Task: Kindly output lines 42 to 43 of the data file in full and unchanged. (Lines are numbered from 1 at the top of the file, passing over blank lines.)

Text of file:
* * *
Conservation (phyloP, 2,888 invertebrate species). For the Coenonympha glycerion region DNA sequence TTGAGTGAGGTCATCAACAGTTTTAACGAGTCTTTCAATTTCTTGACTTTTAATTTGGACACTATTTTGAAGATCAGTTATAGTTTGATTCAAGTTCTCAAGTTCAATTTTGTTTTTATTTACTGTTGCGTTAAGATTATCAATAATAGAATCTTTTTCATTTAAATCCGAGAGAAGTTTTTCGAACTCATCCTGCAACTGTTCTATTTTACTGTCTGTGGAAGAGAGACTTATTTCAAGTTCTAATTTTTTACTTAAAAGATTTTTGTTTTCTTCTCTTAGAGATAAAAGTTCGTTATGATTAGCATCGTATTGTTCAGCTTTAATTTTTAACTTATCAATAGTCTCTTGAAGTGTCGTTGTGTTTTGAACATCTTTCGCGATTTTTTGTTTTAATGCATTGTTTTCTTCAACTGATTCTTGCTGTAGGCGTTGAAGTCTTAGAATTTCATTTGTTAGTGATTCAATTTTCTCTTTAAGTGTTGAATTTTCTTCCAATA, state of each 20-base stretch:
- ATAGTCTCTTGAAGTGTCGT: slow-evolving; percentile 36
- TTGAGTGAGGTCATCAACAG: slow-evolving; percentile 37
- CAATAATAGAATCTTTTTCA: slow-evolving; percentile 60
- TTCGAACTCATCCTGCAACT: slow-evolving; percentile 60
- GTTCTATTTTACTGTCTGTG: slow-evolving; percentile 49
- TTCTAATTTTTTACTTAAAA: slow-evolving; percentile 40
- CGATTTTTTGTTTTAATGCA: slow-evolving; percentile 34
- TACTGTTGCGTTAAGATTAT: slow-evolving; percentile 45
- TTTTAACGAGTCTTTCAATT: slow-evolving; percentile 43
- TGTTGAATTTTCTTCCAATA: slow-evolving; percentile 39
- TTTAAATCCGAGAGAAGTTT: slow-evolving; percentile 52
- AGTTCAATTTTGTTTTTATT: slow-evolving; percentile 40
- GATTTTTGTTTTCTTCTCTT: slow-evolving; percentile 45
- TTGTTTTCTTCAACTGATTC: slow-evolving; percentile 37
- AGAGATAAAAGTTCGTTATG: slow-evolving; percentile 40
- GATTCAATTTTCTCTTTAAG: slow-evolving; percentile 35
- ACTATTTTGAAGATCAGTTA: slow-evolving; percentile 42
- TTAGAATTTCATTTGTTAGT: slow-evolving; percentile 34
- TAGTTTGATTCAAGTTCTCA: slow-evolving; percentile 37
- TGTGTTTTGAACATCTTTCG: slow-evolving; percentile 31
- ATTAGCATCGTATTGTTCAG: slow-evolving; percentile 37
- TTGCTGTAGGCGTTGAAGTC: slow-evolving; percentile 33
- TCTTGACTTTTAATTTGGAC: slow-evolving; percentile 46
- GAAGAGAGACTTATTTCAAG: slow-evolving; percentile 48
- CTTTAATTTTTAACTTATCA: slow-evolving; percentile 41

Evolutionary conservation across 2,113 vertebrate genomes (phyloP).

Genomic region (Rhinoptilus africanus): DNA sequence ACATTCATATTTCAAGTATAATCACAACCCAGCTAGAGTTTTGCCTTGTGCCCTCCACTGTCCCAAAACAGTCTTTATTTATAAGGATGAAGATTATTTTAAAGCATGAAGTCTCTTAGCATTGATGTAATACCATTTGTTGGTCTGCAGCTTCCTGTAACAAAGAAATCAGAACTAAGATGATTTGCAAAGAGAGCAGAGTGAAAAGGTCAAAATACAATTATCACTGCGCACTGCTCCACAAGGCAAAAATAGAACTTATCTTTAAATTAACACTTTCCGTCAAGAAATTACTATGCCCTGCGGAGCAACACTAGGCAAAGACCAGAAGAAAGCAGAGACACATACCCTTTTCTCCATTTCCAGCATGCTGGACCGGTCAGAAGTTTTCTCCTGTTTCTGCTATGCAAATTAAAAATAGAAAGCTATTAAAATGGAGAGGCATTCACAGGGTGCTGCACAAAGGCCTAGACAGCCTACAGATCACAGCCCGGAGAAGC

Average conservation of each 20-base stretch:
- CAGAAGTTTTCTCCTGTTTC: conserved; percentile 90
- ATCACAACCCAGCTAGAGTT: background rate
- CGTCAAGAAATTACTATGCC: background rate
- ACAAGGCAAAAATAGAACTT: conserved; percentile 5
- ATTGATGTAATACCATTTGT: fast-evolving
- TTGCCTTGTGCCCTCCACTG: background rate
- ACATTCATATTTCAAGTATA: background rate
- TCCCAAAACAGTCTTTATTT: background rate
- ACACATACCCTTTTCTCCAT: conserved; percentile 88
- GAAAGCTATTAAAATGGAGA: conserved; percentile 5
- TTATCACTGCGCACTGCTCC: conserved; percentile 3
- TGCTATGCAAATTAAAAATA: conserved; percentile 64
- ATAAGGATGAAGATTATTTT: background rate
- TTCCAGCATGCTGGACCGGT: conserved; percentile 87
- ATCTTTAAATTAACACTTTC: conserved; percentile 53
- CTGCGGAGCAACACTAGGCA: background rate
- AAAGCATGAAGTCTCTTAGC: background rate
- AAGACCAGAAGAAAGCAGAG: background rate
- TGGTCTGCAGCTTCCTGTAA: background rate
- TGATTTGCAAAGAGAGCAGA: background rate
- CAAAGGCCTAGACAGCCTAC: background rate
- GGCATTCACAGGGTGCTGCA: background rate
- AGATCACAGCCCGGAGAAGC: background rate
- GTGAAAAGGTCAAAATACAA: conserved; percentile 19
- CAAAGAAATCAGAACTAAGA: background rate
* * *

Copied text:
- ATAAGGATGAAGATTATTTT: background rate
- TTCCAGCATGCTGGACCGGT: conserved; percentile 87